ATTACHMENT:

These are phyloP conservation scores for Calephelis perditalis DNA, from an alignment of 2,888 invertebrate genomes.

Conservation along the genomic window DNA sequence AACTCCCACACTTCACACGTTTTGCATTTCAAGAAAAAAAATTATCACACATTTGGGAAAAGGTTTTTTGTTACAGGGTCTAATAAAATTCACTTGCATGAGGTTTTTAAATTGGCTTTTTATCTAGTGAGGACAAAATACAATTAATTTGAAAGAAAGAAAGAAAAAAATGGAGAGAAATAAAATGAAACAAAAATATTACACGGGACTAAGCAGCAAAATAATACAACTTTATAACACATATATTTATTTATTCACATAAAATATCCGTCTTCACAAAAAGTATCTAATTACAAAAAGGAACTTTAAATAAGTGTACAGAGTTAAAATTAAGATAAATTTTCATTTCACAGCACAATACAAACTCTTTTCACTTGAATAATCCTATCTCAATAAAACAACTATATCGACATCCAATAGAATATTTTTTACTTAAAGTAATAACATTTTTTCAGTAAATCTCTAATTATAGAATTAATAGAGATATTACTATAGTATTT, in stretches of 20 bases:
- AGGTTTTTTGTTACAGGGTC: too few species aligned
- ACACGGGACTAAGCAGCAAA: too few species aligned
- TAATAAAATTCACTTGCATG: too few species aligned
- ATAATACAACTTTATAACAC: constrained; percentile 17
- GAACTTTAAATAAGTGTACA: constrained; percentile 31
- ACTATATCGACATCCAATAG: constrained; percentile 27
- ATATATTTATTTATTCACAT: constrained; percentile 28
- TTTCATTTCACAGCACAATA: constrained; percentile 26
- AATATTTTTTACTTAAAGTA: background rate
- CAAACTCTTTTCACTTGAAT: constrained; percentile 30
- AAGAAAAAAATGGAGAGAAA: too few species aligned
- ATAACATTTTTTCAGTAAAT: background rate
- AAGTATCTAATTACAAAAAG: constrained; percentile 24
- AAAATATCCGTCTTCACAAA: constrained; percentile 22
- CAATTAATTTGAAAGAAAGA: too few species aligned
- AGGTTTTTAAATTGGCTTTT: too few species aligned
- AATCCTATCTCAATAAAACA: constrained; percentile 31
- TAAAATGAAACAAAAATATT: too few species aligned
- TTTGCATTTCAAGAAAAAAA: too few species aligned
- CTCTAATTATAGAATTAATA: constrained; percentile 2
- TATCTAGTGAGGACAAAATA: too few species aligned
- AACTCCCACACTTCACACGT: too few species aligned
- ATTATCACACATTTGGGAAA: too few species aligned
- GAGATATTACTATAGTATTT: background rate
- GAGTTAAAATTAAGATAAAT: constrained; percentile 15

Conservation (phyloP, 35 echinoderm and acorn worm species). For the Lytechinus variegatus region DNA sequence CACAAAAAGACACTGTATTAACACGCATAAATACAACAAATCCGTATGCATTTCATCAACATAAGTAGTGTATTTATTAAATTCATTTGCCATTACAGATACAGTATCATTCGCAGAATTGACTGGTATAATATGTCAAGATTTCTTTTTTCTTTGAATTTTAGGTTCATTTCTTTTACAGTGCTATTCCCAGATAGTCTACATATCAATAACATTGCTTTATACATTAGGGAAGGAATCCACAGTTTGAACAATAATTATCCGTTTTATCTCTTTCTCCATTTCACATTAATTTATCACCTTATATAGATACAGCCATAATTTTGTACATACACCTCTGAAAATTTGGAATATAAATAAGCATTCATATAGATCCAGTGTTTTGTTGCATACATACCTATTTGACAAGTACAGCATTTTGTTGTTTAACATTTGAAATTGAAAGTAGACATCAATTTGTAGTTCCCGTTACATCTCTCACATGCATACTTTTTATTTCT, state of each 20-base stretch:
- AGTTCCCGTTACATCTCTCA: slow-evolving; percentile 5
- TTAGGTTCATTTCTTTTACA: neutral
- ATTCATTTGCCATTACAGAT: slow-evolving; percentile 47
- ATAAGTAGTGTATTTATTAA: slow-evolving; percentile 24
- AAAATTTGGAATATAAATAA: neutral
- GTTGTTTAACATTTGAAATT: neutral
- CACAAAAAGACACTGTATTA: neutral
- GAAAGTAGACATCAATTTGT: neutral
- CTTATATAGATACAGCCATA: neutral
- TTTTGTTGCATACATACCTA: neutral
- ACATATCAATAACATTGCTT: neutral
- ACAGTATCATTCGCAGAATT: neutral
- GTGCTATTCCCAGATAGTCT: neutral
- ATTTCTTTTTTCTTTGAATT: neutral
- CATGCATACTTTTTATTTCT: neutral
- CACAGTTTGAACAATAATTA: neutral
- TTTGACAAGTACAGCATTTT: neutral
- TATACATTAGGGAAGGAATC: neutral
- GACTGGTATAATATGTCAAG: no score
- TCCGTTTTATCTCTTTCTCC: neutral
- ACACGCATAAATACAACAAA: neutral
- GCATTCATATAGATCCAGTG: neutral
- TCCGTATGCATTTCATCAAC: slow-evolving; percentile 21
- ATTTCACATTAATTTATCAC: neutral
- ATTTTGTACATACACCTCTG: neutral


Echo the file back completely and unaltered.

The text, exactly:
These are phyloP conservation scores for Calephelis perditalis DNA, from an alignment of 2,888 invertebrate genomes.

Conservation along the genomic window DNA sequence AACTCCCACACTTCACACGTTTTGCATTTCAAGAAAAAAAATTATCACACATTTGGGAAAAGGTTTTTTGTTACAGGGTCTAATAAAATTCACTTGCATGAGGTTTTTAAATTGGCTTTTTATCTAGTGAGGACAAAATACAATTAATTTGAAAGAAAGAAAGAAAAAAATGGAGAGAAATAAAATGAAACAAAAATATTACACGGGACTAAGCAGCAAAATAATACAACTTTATAACACATATATTTATTTATTCACATAAAATATCCGTCTTCACAAAAAGTATCTAATTACAAAAAGGAACTTTAAATAAGTGTACAGAGTTAAAATTAAGATAAATTTTCATTTCACAGCACAATACAAACTCTTTTCACTTGAATAATCCTATCTCAATAAAACAACTATATCGACATCCAATAGAATATTTTTTACTTAAAGTAATAACATTTTTTCAGTAAATCTCTAATTATAGAATTAATAGAGATATTACTATAGTATTT, in stretches of 20 bases:
- AGGTTTTTTGTTACAGGGTC: too few species aligned
- ACACGGGACTAAGCAGCAAA: too few species aligned
- TAATAAAATTCACTTGCATG: too few species aligned
- ATAATACAACTTTATAACAC: constrained; percentile 17
- GAACTTTAAATAAGTGTACA: constrained; percentile 31
- ACTATATCGACATCCAATAG: constrained; percentile 27
- ATATATTTATTTATTCACAT: constrained; percentile 28
- TTTCATTTCACAGCACAATA: constrained; percentile 26
- AATATTTTTTACTTAAAGTA: background rate
- CAAACTCTTTTCACTTGAAT: constrained; percentile 30
- AAGAAAAAAATGGAGAGAAA: too few species aligned
- ATAACATTTTTTCAGTAAAT: background rate
- AAGTATCTAATTACAAAAAG: constrained; percentile 24
- AAAATATCCGTCTTCACAAA: constrained; percentile 22
- CAATTAATTTGAAAGAAAGA: too few species aligned
- AGGTTTTTAAATTGGCTTTT: too few species aligned
- AATCCTATCTCAATAAAACA: constrained; percentile 31
- TAAAATGAAACAAAAATATT: too few species aligned
- TTTGCATTTCAAGAAAAAAA: too few species aligned
- CTCTAATTATAGAATTAATA: constrained; percentile 2
- TATCTAGTGAGGACAAAATA: too few species aligned
- AACTCCCACACTTCACACGT: too few species aligned
- ATTATCACACATTTGGGAAA: too few species aligned
- GAGATATTACTATAGTATTT: background rate
- GAGTTAAAATTAAGATAAAT: constrained; percentile 15

Conservation (phyloP, 35 echinoderm and acorn worm species). For the Lytechinus variegatus region DNA sequence CACAAAAAGACACTGTATTAACACGCATAAATACAACAAATCCGTATGCATTTCATCAACATAAGTAGTGTATTTATTAAATTCATTTGCCATTACAGATACAGTATCATTCGCAGAATTGACTGGTATAATATGTCAAGATTTCTTTTTTCTTTGAATTTTAGGTTCATTTCTTTTACAGTGCTATTCCCAGATAGTCTACATATCAATAACATTGCTTTATACATTAGGGAAGGAATCCACAGTTTGAACAATAATTATCCGTTTTATCTCTTTCTCCATTTCACATTAATTTATCACCTTATATAGATACAGCCATAATTTTGTACATACACCTCTGAAAATTTGGAATATAAATAAGCATTCATATAGATCCAGTGTTTTGTTGCATACATACCTATTTGACAAGTACAGCATTTTGTTGTTTAACATTTGAAATTGAAAGTAGACATCAATTTGTAGTTCCCGTTACATCTCTCACATGCATACTTTTTATTTCT, state of each 20-base stretch:
- AGTTCCCGTTACATCTCTCA: slow-evolving; percentile 5
- TTAGGTTCATTTCTTTTACA: neutral
- ATTCATTTGCCATTACAGAT: slow-evolving; percentile 47
- ATAAGTAGTGTATTTATTAA: slow-evolving; percentile 24
- AAAATTTGGAATATAAATAA: neutral
- GTTGTTTAACATTTGAAATT: neutral
- CACAAAAAGACACTGTATTA: neutral
- GAAAGTAGACATCAATTTGT: neutral
- CTTATATAGATACAGCCATA: neutral
- TTTTGTTGCATACATACCTA: neutral
- ACATATCAATAACATTGCTT: neutral
- ACAGTATCATTCGCAGAATT: neutral
- GTGCTATTCCCAGATAGTCT: neutral
- ATTTCTTTTTTCTTTGAATT: neutral
- CATGCATACTTTTTATTTCT: neutral
- CACAGTTTGAACAATAATTA: neutral
- TTTGACAAGTACAGCATTTT: neutral
- TATACATTAGGGAAGGAATC: neutral
- GACTGGTATAATATGTCAAG: no score
- TCCGTTTTATCTCTTTCTCC: neutral
- ACACGCATAAATACAACAAA: neutral
- GCATTCATATAGATCCAGTG: neutral
- TCCGTATGCATTTCATCAAC: slow-evolving; percentile 21
- ATTTCACATTAATTTATCAC: neutral
- ATTTTGTACATACACCTCTG: neutral